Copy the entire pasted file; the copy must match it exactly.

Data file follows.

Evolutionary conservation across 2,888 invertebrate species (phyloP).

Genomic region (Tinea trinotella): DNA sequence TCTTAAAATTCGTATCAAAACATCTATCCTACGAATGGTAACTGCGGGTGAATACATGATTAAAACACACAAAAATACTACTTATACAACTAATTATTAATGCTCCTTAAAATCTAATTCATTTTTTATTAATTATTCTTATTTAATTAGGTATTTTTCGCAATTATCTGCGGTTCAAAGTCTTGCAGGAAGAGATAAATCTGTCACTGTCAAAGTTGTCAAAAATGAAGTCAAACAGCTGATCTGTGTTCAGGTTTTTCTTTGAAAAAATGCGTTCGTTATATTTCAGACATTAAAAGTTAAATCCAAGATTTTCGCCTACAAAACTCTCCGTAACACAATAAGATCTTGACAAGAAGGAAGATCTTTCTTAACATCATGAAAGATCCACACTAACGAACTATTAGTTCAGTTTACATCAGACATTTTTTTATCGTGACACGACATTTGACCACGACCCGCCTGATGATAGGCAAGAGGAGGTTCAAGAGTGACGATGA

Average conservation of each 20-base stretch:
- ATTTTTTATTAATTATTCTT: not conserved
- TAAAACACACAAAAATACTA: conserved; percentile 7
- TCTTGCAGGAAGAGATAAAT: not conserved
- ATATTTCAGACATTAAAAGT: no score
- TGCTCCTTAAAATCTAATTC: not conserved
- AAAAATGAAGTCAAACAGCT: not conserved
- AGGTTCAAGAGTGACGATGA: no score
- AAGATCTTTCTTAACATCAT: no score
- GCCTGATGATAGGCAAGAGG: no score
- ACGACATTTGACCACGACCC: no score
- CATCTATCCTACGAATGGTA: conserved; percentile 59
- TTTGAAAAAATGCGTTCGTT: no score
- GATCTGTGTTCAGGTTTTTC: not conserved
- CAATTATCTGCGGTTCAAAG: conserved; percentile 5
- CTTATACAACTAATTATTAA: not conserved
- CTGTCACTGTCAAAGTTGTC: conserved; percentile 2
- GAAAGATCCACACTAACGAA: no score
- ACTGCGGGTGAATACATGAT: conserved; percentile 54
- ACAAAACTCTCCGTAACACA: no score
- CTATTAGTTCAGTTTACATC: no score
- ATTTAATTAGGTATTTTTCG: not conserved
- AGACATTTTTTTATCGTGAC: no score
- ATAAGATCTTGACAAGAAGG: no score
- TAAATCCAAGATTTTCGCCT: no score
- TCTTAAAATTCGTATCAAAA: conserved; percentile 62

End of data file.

Evolutionary conservation across 2,888 invertebrate species (phyloP).

Genomic region (Tinea trinotella): DNA sequence TCTTAAAATTCGTATCAAAACATCTATCCTACGAATGGTAACTGCGGGTGAATACATGATTAAAACACACAAAAATACTACTTATACAACTAATTATTAATGCTCCTTAAAATCTAATTCATTTTTTATTAATTATTCTTATTTAATTAGGTATTTTTCGCAATTATCTGCGGTTCAAAGTCTTGCAGGAAGAGATAAATCTGTCACTGTCAAAGTTGTCAAAAATGAAGTCAAACAGCTGATCTGTGTTCAGGTTTTTCTTTGAAAAAATGCGTTCGTTATATTTCAGACATTAAAAGTTAAATCCAAGATTTTCGCCTACAAAACTCTCCGTAACACAATAAGATCTTGACAAGAAGGAAGATCTTTCTTAACATCATGAAAGATCCACACTAACGAACTATTAGTTCAGTTTACATCAGACATTTTTTTATCGTGACACGACATTTGACCACGACCCGCCTGATGATAGGCAAGAGGAGGTTCAAGAGTGACGATGA

Average conservation of each 20-base stretch:
- ATTTTTTATTAATTATTCTT: not conserved
- TAAAACACACAAAAATACTA: conserved; percentile 7
- TCTTGCAGGAAGAGATAAAT: not conserved
- ATATTTCAGACATTAAAAGT: no score
- TGCTCCTTAAAATCTAATTC: not conserved
- AAAAATGAAGTCAAACAGCT: not conserved
- AGGTTCAAGAGTGACGATGA: no score
- AAGATCTTTCTTAACATCAT: no score
- GCCTGATGATAGGCAAGAGG: no score
- ACGACATTTGACCACGACCC: no score
- CATCTATCCTACGAATGGTA: conserved; percentile 59
- TTTGAAAAAATGCGTTCGTT: no score
- GATCTGTGTTCAGGTTTTTC: not conserved
- CAATTATCTGCGGTTCAAAG: conserved; percentile 5
- CTTATACAACTAATTATTAA: not conserved
- CTGTCACTGTCAAAGTTGTC: conserved; percentile 2
- GAAAGATCCACACTAACGAA: no score
- ACTGCGGGTGAATACATGAT: conserved; percentile 54
- ACAAAACTCTCCGTAACACA: no score
- CTATTAGTTCAGTTTACATC: no score
- ATTTAATTAGGTATTTTTCG: not conserved
- AGACATTTTTTTATCGTGAC: no score
- ATAAGATCTTGACAAGAAGG: no score
- TAAATCCAAGATTTTCGCCT: no score
- TCTTAAAATTCGTATCAAAA: conserved; percentile 62